The Audience Payout: Growing and nurturing an enthusiastic fan base loses out to over-monetizing network television

Sometimes networks can be shortsighted in considering their audiences when they’re trying to look at the bigger picture. Business decisions are currently being made that don’t take into account the fan bases that drive the success of their shows – at least not from the fan perspective. Media companies are in the business of making money, and with the popularity of streaming sites like Netflix, Hulu, and Amazon Prime continuing to rise while original content on those sites are gaining traction, this might nudge a network into considering its own streaming as a for-pay service while pulling their shows from the popular sites to cash in on the market. The problem is, it’s not a question of when – it’s already happening.

BBC has already pulled shows from Netflix, and the CW is looking to follow suit. Normally the comings and goings of shows available on Netflix streaming don’t cause a fuss, but these two networks provide some pretty popular shows. Doctor Who has been removed from Netflix, which I’m afraid to tell my kids since they recently talked about going back and watching some of the tenth doctor’s episodes. A heavily present network on Netflix, the CW has shows with large fanbases: The Vampire Diaries, iZombie, The 100, The Originals, The Flash, Arrow, and Supernatural.

If you look at the fans that are most active on social media, promoting the shows they love through these outlets and in other ways such as buying merchandise, the fans of the CW especially are known for urging family and friends to watch the shows either as their weekly ritual or as guilty pleasures. These fans attend conventions frequently, an experience which I wrote about earlier this year. The shows are important to them, and across Facebook, Twitter, Reddit, and Tumblr, the shows are discussed in detail and even academically.

With Netflix, getting new people to watch these shows was easy, especially ones like Doctor Who and Supernatural that have been on for over a decade. Having heard a little about them or being pressured by a friend to give a show a try, someone could click Season 1, Episode 1 and be on their way. An entire audience that returns to the shows again and again to rewatch either alone or with friends they’re bringing in as new viewers should be enough to realize how important presence on a popular streaming site is; add to that the potential for growing an audience that wasn’t old enough to get into the show when it first aired, but has since taken an interest in it, and it makes sense to keep this platform available. Being able to stream from the beginning to catch up to the new shows is how many have moved to watching the shows live, helping ratings of shows that may have fallen by the wayside years ago.

Again taking the fans into consideration, the active audience demographics for these shows are on the younger side, and if they or their parents are already paying for cable, internet, and Netflix, does the network think that they will pay long term for an additional streaming service? I’ve left behind shows that I had to pay by the episode for or gone to torrent if I really wanted to watch them. Promising people that something won’t be available for Netflix streaming may boost sales of DVDs temporarily, but DVDs are no longer the viewing platform of choice. NBC, ABC, and CBS following suit would completely complicate the viewing experience with too many subscription services and drastically reduce the amount of households that purchase cable subscriptions, something they already know as CBS is inviting you to try an All Access on demand pass – your first week is free. Asking viewers to buy access to shows through a new site when they’ve been paying to access television and movies for years through a cable company or a site they’re comfortable with is taking a gamble on a sector of the audience that will question just how much they want to watch these shows – you can only act like a crack dealer with television for so long before the audience moves on or finds other ways to access the shows. Plus, there are always other shows available to get hooked on and that can provide meta writers fodder – you’re not the only drug on the street.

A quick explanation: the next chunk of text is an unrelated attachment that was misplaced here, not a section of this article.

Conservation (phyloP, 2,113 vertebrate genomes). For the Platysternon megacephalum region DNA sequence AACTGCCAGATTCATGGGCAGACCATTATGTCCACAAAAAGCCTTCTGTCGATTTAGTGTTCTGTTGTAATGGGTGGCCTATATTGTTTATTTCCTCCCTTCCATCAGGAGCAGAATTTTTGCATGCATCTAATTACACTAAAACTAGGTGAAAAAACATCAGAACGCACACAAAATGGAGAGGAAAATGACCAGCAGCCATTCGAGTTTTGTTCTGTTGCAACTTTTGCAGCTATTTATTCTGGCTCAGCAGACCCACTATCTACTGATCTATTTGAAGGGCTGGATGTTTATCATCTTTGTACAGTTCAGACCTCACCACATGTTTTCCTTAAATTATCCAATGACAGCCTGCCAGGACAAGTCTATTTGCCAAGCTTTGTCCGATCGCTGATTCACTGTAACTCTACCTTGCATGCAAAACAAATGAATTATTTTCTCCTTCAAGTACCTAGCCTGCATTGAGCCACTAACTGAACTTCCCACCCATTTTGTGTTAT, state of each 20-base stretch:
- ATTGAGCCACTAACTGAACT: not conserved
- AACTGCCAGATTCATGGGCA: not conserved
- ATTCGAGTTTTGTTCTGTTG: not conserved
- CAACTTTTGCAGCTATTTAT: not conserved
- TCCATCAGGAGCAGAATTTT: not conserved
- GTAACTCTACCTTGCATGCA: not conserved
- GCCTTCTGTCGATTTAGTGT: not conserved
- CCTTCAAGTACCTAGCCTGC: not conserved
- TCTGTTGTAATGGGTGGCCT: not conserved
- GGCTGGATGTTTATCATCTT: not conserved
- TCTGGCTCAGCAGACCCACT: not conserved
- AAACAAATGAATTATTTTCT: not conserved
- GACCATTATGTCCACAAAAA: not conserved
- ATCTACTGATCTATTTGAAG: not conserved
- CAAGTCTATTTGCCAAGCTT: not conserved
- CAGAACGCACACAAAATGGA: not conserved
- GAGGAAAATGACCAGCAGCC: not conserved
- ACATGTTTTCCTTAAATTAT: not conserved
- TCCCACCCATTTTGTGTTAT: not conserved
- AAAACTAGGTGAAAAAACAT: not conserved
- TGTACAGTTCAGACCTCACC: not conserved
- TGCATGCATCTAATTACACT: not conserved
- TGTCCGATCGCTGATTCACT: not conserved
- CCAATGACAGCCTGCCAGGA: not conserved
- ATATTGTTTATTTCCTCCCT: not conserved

Attention spans for media can be short and viewers can be fickle, and if the accessibility to shows become too costly or complicated, the audience will walk – maybe not everyone, but enough to make a network like the CW take pause. Obviously a way to make money for the network instead of connect to the fans that support their shows, this venture is sure to alienate the audience more than connect with them. The number of shows I’m interested in watching has lessened the more restricted the access to them gets. If it’s a pain in the ass to watch, I’ll just write, draw, or read a book and watch something on my DVR. I was a more enthusiastic fan because the shows were available on a streaming platform that I was already using, and with Doctor Who gone and the threat of the CW leaving, I can already feel my interest in watching the shows waning. Who wants to try to get into Arrow if they don’t have time to catch up before past episodes of the show vanish? In the meantime, I’ll be over here waiting for the next seasons of Daredevil and Jessica Jones.

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